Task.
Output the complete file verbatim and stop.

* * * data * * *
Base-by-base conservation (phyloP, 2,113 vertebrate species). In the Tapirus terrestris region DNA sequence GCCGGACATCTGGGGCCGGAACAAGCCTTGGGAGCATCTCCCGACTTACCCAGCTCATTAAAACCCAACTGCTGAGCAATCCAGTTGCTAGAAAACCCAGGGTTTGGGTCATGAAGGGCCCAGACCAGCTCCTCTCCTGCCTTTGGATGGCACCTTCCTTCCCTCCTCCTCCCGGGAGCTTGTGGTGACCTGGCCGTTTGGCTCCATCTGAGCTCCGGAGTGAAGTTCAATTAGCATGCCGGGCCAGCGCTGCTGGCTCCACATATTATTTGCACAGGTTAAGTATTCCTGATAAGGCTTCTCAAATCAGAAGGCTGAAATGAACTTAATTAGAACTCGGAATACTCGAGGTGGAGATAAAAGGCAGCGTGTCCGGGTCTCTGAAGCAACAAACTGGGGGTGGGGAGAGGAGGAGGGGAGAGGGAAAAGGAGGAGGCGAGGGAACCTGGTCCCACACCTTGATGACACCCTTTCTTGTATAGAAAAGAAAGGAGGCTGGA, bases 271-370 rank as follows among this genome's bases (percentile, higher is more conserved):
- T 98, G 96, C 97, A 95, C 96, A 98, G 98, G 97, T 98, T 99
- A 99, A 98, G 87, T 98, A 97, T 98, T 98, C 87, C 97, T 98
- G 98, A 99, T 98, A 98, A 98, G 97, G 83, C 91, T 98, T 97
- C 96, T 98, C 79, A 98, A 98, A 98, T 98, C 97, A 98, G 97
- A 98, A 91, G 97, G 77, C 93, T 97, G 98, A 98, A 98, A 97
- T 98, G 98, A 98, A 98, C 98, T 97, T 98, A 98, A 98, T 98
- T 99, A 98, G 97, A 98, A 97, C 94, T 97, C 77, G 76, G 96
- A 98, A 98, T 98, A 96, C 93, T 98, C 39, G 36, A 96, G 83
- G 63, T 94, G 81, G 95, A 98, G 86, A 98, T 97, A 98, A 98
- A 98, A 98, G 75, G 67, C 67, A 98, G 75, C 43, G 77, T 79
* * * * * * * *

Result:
Base-by-base conservation (phyloP, 2,113 vertebrate species). In the Tapirus terrestris region DNA sequence GCCGGACATCTGGGGCCGGAACAAGCCTTGGGAGCATCTCCCGACTTACCCAGCTCATTAAAACCCAACTGCTGAGCAATCCAGTTGCTAGAAAACCCAGGGTTTGGGTCATGAAGGGCCCAGACCAGCTCCTCTCCTGCCTTTGGATGGCACCTTCCTTCCCTCCTCCTCCCGGGAGCTTGTGGTGACCTGGCCGTTTGGCTCCATCTGAGCTCCGGAGTGAAGTTCAATTAGCATGCCGGGCCAGCGCTGCTGGCTCCACATATTATTTGCACAGGTTAAGTATTCCTGATAAGGCTTCTCAAATCAGAAGGCTGAAATGAACTTAATTAGAACTCGGAATACTCGAGGTGGAGATAAAAGGCAGCGTGTCCGGGTCTCTGAAGCAACAAACTGGGGGTGGGGAGAGGAGGAGGGGAGAGGGAAAAGGAGGAGGCGAGGGAACCTGGTCCCACACCTTGATGACACCCTTTCTTGTATAGAAAAGAAAGGAGGCTGGA, bases 271-370 rank as follows among this genome's bases (percentile, higher is more conserved):
- T 98, G 96, C 97, A 95, C 96, A 98, G 98, G 97, T 98, T 99
- A 99, A 98, G 87, T 98, A 97, T 98, T 98, C 87, C 97, T 98
- G 98, A 99, T 98, A 98, A 98, G 97, G 83, C 91, T 98, T 97
- C 96, T 98, C 79, A 98, A 98, A 98, T 98, C 97, A 98, G 97
- A 98, A 91, G 97, G 77, C 93, T 97, G 98, A 98, A 98, A 97
- T 98, G 98, A 98, A 98, C 98, T 97, T 98, A 98, A 98, T 98
- T 99, A 98, G 97, A 98, A 97, C 94, T 97, C 77, G 76, G 96
- A 98, A 98, T 98, A 96, C 93, T 98, C 39, G 36, A 96, G 83
- G 63, T 94, G 81, G 95, A 98, G 86, A 98, T 97, A 98, A 98
- A 98, A 98, G 75, G 67, C 67, A 98, G 75, C 43, G 77, T 79